2011 Bonnet-Huteau "Les Levraudiere" Muscadet de Sèvre et Maine Sur Lie

SKU #1139606 Robert Parker's Wine Advocate

 Flavor-wise, there are only subtle differences, with the light-bodied, fresh, elegant, zesty 2010 Muscadet La Levraudiere revealing gin and tonic-like notes intermixed with white flower and crushed rock characteristics. It spent six months on its lees, which gives it surprising texture for Muscadet. A recent discovery by American importer Peter Weygandt, these are top-flight Muscadets that sell for fair prices. They are natural wines from organically run vineyards and are bottled without any fining. The three 2010 cuvees come from single terroirs with different soil types. (RP)  (8/2011)

K&L Notes

This is 100% Melon de Bourgogne from vines between 10 and 30 years old on mix of sandy-clay and gneiss soils. It is aged on the lees for 6 months.

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Price: $12.99
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Melon de Bourgogne

- A white wine grape that originated in Burgundy, Melon de Bourgogne has, sadly, essentially vanished from that region. But fans of the varietal need not despair; its virtual disappearance from this pricy zip code has not prevented it from thriving in the Loire Valley, where it is made into the affordable, zippy, mineral, citrusy wines of Muscadet that pair so well with oysters. The best of those wines come from the region Muscadet de Sèvre et Maine. It is sometimes simply referred to as Muscadet.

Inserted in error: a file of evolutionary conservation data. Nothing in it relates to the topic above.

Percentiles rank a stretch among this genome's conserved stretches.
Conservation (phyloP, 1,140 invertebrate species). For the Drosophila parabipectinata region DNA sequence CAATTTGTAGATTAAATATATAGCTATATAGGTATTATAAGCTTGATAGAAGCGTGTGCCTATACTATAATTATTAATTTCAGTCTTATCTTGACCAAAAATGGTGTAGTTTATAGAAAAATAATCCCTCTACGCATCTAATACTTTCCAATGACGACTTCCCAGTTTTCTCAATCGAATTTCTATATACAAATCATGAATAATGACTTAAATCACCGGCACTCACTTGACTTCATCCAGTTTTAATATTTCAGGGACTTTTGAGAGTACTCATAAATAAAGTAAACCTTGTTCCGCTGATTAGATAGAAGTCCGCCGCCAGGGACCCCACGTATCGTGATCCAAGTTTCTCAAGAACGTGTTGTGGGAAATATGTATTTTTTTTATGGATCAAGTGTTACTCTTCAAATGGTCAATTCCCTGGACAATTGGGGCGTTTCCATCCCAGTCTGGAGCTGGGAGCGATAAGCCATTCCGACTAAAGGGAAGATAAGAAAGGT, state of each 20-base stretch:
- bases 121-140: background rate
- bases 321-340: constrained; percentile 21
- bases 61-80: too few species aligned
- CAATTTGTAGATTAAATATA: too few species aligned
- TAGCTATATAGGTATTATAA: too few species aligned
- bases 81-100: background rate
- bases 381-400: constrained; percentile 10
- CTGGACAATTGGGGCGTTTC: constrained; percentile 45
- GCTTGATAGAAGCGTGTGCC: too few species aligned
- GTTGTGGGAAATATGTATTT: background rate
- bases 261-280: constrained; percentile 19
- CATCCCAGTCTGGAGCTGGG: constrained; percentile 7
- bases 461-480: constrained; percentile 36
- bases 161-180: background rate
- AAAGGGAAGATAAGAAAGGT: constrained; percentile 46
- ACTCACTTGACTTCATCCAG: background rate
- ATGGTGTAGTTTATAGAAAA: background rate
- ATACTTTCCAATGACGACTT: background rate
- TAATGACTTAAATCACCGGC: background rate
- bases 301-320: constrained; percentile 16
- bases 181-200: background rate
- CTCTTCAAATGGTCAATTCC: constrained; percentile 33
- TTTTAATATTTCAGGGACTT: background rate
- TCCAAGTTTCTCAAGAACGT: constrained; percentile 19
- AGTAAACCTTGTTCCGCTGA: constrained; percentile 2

- When it comes to wine, France stands alone. No other country can beat it in terms of quality and diversity. And while many of its Region, Bordeaux, Burgundy and Champagne most obviously, produce wine as rare, as sought-after and nearly as expensive as gold, there are just as many obscurities and values to be had from little known appellations throughout the country. To learn everything there is to know about French wine would take a lifetime. To understand and appreciate French wine, one only has to begin tasting them. Click for a list of bestselling items from all of France.


- Of all of the French wine producing regions, the Loire might produces the greatest variety of wines. They range from still to sparkling, very dry and acidic to hearty sweet, and clear in color to a deep purple. The diversity of wine produced in this region is due in part to its dynamic climate, which ranges from Continental to Mediterranean. This region is best known for Sauvignon blanc, Chenin blanc and Cabernet Franc. The most famous areas in the Loire Valley may be Sancerre and Vouvray.